Searching for ways to improve the education of Native Americans, Education Secretary Lauro F. Cavazos and Interior Secretary Manuel Lujan Jr. made “unprecedented” joint visits last week to five federally supported Indian schools.
“We want to start assessing the state of Indian education in this country, to find some things that work, to move those good programs into other areas so that the rest of the nation can benefit from it,” Mr. Cavazos told reporters at one stop on the tour.
He and Mr. Lujan said they planned to consult further with education experts and to consolidate their findings in one or more reports, which they hope to release in the fall.
The secretaries described their three-state journey as the beginning of a joint initiative in Indian education. The trip signaled a new and closer working relationship between their agencies, they said.
The Education Department funnels money to Indian schools both through a categorical program and through such general programs as Chapter 1. The Interior Department’s Bureau of Indian Affairs administers a school-aid program and operates 111 schools. It also supports 70 schools run by tribes under a contractual arrangement.
School officials and tribal leaders, who were present at several of the schools, praised the secretaries for their interest in Indian education.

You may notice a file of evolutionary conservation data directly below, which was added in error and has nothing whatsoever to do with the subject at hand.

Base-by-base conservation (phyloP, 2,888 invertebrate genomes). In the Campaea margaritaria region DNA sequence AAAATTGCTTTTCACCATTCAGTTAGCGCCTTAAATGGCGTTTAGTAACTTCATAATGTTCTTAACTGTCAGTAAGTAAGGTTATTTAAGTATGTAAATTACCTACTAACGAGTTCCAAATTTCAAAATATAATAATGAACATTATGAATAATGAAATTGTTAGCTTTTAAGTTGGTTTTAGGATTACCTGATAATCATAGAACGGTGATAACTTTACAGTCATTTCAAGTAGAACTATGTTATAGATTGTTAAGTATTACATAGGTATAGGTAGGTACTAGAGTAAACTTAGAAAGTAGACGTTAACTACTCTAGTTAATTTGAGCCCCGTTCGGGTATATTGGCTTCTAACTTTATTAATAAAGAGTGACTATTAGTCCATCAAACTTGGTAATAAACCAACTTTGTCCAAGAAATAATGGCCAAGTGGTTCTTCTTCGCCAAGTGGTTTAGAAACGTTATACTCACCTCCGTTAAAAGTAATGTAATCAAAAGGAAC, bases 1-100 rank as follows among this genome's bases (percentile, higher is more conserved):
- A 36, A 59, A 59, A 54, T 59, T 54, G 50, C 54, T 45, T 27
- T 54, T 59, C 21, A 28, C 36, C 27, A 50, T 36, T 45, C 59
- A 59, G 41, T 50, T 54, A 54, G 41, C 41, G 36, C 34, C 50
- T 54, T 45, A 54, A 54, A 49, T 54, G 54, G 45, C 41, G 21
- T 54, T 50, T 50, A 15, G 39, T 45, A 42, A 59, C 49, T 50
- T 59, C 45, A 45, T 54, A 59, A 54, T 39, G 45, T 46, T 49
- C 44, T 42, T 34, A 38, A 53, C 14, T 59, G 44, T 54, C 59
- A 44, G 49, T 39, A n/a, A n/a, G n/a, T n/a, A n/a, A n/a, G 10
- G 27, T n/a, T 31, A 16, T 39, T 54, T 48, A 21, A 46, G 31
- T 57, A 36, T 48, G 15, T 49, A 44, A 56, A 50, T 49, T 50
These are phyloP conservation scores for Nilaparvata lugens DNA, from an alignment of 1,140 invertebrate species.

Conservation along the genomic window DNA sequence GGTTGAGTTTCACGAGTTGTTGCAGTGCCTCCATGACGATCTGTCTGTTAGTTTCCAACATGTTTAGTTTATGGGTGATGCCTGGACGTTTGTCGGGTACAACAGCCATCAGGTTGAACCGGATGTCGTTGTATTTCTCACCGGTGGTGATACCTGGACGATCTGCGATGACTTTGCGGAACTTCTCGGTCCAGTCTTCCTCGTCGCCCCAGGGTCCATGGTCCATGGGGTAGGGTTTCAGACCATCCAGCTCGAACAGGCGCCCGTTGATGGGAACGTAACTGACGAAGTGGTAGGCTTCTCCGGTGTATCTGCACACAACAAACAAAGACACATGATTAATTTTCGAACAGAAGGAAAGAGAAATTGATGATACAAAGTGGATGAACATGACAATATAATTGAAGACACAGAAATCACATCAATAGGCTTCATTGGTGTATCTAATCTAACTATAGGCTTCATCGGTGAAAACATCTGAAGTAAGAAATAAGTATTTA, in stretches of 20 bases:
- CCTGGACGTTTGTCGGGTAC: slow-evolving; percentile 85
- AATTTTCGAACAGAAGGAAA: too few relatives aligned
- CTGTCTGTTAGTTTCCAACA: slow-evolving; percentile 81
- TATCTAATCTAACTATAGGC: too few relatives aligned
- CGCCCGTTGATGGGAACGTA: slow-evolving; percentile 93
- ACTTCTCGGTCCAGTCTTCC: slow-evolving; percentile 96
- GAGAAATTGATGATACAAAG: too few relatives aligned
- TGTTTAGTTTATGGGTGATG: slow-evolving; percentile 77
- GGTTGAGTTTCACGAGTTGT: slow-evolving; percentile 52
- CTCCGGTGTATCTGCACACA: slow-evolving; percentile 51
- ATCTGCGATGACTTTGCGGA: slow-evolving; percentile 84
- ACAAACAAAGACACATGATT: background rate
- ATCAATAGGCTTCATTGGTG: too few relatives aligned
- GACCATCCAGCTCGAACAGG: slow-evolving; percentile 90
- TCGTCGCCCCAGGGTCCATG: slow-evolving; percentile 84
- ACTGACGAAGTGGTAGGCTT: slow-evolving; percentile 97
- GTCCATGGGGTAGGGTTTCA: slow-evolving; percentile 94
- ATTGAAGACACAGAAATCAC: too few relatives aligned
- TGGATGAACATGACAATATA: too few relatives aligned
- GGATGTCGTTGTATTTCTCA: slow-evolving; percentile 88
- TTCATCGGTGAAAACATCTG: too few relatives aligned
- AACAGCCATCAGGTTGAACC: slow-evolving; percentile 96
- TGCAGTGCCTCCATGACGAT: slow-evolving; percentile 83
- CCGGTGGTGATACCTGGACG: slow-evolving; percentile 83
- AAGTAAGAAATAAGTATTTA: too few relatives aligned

“It lets the children and the community know that someone is interested in them, and it calls national attention to Indian schools,” said Jannita Complo, principal of the Jemez Day School in Jemez Pueblo, N.M.
But some officials said they had hoped Mr. Cavazos and Mr. Lujan would back up their accolades with more federal funds--something they conceded was unlikely in the current atmosphere of fiscal austerity.
Joe Frazier, principal of the Sherman Indian High School in Riverside, Calif., asked for money to help the boarding school’s new college-preparatory program, raise teacher salaries, and offset budget cuts he said the school had absorbed during the Reagan Administration.
“We had hoped for more from the new Administration,” he said. “We’ll have to look for other resources.”
Bob Chiago, director of education for the Salt River Pima-Maricopa Indian Reservation, bluntly called the secretaries’ visit to the Salt River Day School a “publicity stunt.”
“As far as the academic program of the school, it doesn’t deserve to be lauded,” he said, adding that tribal officials are considering taking over management of the K-6 school and adding secondary-level classes.
Mr. Chiago said he and other officials were considering such changes “not because of what I’ve found in the day school, but what I’ve found in the public schools.”
Some 90 percent of Salt River stu8dents drop out before completing high school, he noted, while 75 percent of reservation students who attend public elementary schools do so.
“I applaud [the secretaries’] interest, but this is really just an attempt to impress the media,” Mr. Chiago argued.
Fighting Bad Publicity